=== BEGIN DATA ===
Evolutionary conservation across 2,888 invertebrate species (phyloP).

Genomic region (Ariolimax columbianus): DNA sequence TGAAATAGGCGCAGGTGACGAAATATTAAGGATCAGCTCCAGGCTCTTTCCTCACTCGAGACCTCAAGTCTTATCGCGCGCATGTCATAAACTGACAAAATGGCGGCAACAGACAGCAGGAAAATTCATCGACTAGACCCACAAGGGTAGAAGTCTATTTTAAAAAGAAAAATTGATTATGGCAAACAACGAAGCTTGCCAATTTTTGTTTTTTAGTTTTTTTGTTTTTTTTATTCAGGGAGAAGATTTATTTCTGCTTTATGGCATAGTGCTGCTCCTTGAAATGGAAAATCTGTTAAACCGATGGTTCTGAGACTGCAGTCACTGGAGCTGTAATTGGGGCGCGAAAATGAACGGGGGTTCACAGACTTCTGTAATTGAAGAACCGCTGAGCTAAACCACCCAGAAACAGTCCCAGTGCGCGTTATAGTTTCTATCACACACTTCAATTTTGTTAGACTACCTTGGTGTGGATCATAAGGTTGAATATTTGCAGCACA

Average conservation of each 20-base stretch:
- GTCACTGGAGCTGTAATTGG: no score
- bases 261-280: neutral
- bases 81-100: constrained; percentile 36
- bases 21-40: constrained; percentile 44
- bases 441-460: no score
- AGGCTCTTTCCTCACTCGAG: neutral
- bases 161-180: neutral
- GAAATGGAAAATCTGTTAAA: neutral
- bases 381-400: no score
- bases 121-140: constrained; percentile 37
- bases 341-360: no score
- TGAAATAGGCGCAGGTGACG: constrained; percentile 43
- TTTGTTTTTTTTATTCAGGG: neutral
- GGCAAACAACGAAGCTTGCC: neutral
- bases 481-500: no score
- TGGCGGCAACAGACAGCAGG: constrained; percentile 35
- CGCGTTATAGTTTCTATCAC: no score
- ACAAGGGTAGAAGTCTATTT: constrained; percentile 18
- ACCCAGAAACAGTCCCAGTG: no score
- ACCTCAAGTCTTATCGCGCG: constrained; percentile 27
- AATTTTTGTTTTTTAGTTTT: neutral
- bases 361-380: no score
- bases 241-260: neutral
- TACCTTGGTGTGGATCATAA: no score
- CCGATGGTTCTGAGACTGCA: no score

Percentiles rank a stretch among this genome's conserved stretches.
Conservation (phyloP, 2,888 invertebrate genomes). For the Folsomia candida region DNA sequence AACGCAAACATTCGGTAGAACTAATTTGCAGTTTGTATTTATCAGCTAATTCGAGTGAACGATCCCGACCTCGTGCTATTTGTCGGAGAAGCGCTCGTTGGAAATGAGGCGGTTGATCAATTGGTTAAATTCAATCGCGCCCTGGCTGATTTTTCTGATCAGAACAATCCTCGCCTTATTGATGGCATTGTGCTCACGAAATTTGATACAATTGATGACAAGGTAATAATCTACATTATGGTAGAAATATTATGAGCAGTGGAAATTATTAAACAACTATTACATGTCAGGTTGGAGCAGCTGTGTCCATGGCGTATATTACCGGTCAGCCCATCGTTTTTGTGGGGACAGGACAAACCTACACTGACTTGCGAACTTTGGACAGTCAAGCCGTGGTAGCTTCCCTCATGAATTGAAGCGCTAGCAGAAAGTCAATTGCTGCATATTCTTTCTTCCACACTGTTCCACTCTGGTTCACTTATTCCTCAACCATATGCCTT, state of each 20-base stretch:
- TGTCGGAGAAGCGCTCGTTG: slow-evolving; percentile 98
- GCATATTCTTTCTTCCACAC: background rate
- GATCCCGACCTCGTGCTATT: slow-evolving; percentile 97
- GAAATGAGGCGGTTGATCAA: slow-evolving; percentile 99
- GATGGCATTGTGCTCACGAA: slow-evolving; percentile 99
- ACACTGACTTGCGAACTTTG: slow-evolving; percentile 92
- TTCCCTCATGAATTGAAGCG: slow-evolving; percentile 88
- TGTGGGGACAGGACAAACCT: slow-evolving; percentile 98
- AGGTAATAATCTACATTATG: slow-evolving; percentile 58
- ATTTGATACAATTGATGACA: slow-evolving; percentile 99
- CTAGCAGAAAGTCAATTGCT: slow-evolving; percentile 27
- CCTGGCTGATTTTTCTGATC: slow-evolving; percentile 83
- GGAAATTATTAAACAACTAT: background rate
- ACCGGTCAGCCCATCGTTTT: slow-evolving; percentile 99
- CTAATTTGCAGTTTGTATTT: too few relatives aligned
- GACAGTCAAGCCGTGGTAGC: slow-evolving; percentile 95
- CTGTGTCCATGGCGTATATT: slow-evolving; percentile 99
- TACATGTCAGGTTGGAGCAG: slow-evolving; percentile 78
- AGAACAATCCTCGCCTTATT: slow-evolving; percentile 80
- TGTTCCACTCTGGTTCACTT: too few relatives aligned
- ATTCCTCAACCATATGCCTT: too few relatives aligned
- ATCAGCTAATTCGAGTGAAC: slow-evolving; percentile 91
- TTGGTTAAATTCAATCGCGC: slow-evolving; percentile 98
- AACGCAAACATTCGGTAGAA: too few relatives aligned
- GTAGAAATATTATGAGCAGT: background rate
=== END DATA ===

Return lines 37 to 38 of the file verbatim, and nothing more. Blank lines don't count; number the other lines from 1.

- TTCCCTCATGAATTGAAGCG: slow-evolving; percentile 88
- TGTGGGGACAGGACAAACCT: slow-evolving; percentile 98